Rated PG-13 - Running Time: 2:20 - Released 6/21/02

As a director, Steven Spielberg owns one of the greatest track records of his generation. I think the secret of Spielberg's success is that, unlike many other currently prominent directors, he is more able to balance the high-tech, effects-driven aspects of his movies with the much more important human factor. Although many of his most popular films have been effects extravaganzas like E.T., Close Encounters, and Jurassic Park, some of his best films are the ones where effects take a back seat to character and relationship work; i.e., Schindler's List, Amistad, Saving Private Ryan.

Although Spielberg's latest effort, Minority Report, is admittedly one of his more emotionally sterile productions, it is not unlike last year's A.I. in that it features a fascinating, futuristic concept (based on the short story by Philip K. Dick, first published in Fantastic Universe magazine in 1956), with just enough of the human touch to make it emotionally accessible to the audience. While we may marvel at the ideas of crimes being predicted by psychic clairvoyants, or cars that glide effortlessly and automatically down the sides of skyscrapers and merge onto the highway with nary an accident, or advertisements that speak to you by name after having read your retinal scan, the issue more resonant to us is the man who has lost his little boy, and it is this issue that drives the film. Of course, it doesn't hurt to have reliable actors like Tom Cruise and Max von Sydow, not to mention a huge and uniformly capable supporting cast, and writers like Scott Frank and Jon Cohen, who adapted Dick's 50-year-old story for a current audience, or the tense and powerful music of Spielberg's longtime friend and composer, John Williams, to help with the overall effect.

The story is set in Washington, D.C., in the year 2054. The city's law enforcement authorities have begun an experimental procedure for which they hope to seek acceptance (and funding) on a national level, called the PreCrime agency. Devised by retired law enforcement officer and elder statesman Lamar Burgess (von Sydow), the system uses the talents of three people with exceptional psychic abilities who are kept in a constant state of dream sleep by a combination of mind-numbing drugs, partial immersion in a huge sensory-deprivation tank, and electronic "halos" attached to their heads (which basically give them the Jack Nicholson treatment from One Flew Over The Cuckoo's Nest). Using the fragmented images seen by these "precognitives," which are projected onto a screen and interpreted by agents like Detective John Anderton (Cruise), the agency is able to predict and prevent every murder that is about to happen in the city, deftly stepping in and arresting the suspect before the crime has even been committed and fitting him with his own halo so he can enjoy the paralytic state that will keep him quiet while he rots in suspended-animation prison. Boasting a spotless record over the past several years, the PreCrime agency has made Washington the safest city in the U.S., with no murders reported since the program began. When Detective Ed Witwer (Colin Farrell) is sent in by the attorney general to investigate the system for possible flaws (like a misread prediction resulting in a wrongful imprisonment), Anderton, who is wrestling with a drug addiction following the disappearance of his young son and subsequent dissolution of his marriage, feels his hackles rise. "The system is perfect;" he states, "the fact that we prevent the crime doesn't change the fact that it was going to happen." Unfortunately, the next image that comes in features Anderton himself as the killer, murdering a man he's never seen or heard of, supposedly within the next 36 hours. Suddenly he finds himself on the run from the very system he has championed, trying to find out whether he is the victim of a "false positive" or if he's really going to kill this man—and if so, why.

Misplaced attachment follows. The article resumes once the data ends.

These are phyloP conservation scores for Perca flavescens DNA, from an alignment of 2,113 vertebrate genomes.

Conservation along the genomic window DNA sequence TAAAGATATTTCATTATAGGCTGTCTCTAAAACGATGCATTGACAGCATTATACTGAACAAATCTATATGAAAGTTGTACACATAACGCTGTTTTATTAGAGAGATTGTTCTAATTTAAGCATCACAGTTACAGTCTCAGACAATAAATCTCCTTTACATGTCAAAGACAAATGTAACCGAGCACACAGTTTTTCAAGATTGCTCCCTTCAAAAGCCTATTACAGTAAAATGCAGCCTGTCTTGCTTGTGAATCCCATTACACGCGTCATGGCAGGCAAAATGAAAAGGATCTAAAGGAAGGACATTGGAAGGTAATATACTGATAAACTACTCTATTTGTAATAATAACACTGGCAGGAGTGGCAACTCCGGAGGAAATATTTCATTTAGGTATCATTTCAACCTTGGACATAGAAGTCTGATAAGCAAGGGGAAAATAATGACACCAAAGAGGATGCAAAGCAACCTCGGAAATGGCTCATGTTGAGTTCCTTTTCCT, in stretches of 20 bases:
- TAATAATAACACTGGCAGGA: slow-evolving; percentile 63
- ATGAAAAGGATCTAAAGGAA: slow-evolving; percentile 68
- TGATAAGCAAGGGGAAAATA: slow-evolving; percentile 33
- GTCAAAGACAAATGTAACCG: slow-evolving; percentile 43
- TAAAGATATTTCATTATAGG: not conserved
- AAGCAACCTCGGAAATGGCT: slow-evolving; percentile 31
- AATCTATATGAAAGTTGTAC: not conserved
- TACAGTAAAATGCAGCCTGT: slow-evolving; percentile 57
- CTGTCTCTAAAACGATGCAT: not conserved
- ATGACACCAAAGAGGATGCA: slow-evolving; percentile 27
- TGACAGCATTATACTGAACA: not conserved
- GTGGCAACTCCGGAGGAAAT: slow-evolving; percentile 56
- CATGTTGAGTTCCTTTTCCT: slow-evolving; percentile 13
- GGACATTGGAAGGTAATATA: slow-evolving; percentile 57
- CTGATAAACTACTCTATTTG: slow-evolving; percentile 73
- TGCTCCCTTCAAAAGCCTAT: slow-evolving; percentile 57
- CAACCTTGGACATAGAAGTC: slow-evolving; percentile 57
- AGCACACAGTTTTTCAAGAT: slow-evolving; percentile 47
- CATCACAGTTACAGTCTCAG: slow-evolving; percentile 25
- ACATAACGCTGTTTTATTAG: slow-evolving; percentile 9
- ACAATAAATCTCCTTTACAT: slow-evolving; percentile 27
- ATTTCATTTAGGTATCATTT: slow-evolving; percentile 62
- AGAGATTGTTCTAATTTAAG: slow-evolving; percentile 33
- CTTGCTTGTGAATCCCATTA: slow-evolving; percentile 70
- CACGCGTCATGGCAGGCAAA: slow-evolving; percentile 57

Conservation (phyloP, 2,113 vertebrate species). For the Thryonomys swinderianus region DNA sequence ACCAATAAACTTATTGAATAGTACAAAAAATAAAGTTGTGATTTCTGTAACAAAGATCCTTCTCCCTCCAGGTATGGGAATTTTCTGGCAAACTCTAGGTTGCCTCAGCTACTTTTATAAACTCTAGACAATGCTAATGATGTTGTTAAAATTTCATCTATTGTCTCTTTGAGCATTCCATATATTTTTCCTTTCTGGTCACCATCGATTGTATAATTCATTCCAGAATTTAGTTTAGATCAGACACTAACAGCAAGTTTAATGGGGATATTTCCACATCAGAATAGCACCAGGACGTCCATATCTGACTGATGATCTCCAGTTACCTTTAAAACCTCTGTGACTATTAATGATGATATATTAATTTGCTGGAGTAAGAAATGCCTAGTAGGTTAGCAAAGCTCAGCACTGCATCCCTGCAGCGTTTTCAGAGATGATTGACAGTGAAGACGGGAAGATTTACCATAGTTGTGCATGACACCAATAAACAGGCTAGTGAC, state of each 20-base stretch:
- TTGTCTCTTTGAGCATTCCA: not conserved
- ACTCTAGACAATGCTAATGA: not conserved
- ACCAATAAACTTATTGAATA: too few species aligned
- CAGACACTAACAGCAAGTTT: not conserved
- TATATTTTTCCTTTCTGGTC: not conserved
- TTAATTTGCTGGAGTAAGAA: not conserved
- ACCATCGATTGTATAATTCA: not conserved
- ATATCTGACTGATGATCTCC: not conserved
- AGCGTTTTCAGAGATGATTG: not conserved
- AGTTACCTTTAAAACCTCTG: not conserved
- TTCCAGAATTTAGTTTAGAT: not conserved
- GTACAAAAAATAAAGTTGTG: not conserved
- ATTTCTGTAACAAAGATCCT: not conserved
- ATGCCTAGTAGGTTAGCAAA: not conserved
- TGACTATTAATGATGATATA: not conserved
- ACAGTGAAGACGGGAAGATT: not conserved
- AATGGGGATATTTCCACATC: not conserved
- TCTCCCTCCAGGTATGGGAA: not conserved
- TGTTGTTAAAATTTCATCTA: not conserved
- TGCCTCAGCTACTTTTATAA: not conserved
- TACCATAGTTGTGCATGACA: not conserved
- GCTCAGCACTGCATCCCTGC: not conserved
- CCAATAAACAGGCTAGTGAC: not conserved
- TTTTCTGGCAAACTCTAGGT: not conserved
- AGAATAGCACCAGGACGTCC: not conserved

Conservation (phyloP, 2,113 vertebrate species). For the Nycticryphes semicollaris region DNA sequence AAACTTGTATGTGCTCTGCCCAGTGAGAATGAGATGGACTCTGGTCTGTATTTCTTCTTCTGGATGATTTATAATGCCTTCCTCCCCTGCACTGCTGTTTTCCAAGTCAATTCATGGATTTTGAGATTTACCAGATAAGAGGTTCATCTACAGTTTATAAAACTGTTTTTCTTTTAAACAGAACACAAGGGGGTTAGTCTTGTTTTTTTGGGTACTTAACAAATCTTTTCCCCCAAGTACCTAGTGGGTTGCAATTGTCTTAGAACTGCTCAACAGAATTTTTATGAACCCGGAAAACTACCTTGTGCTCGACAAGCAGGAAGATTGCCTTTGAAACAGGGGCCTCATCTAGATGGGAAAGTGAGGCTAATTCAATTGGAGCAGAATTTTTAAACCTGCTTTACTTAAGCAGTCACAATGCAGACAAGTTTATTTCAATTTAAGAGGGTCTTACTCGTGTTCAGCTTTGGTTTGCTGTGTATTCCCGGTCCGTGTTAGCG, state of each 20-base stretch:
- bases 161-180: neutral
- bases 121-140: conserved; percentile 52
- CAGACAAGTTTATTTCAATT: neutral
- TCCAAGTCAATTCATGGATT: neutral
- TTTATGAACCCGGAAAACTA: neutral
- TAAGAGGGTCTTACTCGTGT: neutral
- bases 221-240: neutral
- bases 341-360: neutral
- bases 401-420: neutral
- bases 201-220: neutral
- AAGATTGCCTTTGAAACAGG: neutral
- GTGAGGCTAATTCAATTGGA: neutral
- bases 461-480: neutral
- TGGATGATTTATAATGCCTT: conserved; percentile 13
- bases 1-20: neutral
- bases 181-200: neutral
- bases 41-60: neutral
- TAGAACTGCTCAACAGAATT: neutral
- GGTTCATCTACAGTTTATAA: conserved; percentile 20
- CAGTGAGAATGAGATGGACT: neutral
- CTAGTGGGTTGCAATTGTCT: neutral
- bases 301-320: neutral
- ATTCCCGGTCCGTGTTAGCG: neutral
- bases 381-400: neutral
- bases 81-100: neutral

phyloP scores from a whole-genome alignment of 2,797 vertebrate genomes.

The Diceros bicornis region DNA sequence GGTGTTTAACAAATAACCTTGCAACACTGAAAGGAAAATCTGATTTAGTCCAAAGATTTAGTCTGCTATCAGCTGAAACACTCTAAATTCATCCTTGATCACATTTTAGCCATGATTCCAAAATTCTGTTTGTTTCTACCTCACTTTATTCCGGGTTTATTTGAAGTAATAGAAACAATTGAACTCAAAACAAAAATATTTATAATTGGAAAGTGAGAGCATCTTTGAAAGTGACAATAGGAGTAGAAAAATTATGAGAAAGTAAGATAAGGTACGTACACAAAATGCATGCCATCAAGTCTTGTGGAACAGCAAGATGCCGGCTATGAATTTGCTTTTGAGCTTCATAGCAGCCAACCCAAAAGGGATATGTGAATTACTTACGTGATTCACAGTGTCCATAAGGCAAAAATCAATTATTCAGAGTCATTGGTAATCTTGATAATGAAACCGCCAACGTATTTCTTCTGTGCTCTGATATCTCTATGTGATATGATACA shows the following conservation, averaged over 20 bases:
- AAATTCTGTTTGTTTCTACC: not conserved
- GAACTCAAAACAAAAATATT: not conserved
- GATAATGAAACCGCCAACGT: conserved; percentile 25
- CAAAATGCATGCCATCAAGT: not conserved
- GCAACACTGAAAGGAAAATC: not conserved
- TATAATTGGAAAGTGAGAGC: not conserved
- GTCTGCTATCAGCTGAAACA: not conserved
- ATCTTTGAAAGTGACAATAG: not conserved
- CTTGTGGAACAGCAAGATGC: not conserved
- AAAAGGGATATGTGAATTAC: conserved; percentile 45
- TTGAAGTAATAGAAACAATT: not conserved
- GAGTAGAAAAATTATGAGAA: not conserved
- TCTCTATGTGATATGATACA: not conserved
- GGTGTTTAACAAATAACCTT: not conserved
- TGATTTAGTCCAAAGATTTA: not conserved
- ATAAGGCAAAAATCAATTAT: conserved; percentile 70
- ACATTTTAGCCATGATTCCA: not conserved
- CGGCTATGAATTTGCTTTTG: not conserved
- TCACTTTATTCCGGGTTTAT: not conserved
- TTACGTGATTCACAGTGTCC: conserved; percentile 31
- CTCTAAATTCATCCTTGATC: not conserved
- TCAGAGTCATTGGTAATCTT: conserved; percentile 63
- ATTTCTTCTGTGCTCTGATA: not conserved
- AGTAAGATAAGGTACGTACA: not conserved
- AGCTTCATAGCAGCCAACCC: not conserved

Although this film is nearly 2½ hours long (also like A.I.), it is almost constantly riveting, either from the standpoint of its futuristic vision or its tense plot line. There are definitely some holes in the story, and the twists and turns taken in the final half hour are at times predictable, but as always, Spielberg delivers a product which is much more than the sum of its parts, so well-rendered, technically and emotionally, that it somehow excuses its own transgressions. In addition to the principals, fine acting performances are given by Samantha Morton as the "precog" forced, if only briefly, to function in the unforgiving present, distinguished actress Lois Smith as the eccentric matriarch of the PreCrime system, and Peter Stormare as a skilled but unconventional eye doctor. Minority Report adds yet another jewel to director Spielberg's crown, and another entry to the short list of truly thoughtful and intelligent films in the futuristic science fiction genre. *****

Copyright 2002 by John R. McEwen and The Republican

Current | Archives | Oscars | About | E-Mail